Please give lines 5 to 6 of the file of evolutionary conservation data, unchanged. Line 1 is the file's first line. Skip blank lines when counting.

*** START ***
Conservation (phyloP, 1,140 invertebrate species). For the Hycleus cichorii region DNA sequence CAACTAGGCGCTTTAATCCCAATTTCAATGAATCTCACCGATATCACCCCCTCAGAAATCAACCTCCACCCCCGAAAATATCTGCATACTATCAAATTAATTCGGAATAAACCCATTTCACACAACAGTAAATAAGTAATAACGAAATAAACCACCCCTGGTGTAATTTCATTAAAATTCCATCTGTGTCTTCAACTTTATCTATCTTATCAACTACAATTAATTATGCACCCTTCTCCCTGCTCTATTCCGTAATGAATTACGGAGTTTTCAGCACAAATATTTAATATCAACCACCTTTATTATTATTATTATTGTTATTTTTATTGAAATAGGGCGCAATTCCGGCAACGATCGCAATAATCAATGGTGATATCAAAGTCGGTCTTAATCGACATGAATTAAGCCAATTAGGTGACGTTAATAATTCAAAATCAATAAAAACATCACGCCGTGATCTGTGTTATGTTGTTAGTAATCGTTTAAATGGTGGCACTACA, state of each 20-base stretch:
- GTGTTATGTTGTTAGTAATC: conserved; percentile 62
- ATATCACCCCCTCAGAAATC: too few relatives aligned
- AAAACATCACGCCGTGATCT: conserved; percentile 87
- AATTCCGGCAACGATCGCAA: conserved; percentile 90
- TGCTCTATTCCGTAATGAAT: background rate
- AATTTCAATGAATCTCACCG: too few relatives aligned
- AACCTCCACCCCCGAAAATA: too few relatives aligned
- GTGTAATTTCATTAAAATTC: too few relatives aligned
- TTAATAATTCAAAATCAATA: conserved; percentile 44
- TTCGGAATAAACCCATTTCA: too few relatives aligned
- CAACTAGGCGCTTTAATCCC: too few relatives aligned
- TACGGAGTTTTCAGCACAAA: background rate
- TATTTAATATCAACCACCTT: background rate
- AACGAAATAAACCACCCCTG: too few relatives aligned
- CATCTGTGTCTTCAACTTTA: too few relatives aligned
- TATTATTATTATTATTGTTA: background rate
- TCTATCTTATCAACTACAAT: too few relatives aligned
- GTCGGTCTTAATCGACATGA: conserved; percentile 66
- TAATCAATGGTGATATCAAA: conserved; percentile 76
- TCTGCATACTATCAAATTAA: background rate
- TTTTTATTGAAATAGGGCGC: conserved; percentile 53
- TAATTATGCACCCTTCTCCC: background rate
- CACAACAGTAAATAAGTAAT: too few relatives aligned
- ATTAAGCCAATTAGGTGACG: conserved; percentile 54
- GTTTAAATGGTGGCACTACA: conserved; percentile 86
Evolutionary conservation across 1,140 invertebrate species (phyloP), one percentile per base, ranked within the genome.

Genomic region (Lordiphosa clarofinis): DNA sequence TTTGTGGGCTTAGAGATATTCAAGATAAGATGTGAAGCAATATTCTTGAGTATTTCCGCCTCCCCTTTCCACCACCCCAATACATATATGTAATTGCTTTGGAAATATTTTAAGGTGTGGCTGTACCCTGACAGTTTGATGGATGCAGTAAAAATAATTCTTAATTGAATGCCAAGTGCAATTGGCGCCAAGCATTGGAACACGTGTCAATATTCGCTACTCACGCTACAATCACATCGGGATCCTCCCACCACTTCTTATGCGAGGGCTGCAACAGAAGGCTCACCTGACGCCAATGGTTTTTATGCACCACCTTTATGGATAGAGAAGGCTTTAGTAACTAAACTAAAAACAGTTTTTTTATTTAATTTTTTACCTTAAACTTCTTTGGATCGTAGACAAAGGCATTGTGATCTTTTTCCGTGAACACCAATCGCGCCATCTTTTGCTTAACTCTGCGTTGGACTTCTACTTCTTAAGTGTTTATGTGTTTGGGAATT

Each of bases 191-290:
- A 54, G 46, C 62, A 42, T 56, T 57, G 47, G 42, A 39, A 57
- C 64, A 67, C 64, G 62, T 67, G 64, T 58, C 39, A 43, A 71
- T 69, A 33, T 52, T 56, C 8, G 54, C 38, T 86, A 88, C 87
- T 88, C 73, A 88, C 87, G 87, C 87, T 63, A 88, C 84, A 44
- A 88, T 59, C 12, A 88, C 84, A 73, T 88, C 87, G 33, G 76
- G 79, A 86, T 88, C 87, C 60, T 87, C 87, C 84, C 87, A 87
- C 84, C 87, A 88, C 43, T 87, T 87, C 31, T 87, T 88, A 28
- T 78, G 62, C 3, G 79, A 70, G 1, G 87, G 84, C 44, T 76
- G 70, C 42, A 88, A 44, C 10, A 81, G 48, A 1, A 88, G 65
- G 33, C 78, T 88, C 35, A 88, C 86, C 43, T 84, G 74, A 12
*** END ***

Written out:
- AATTCCGGCAACGATCGCAA: conserved; percentile 90
- TGCTCTATTCCGTAATGAAT: background rate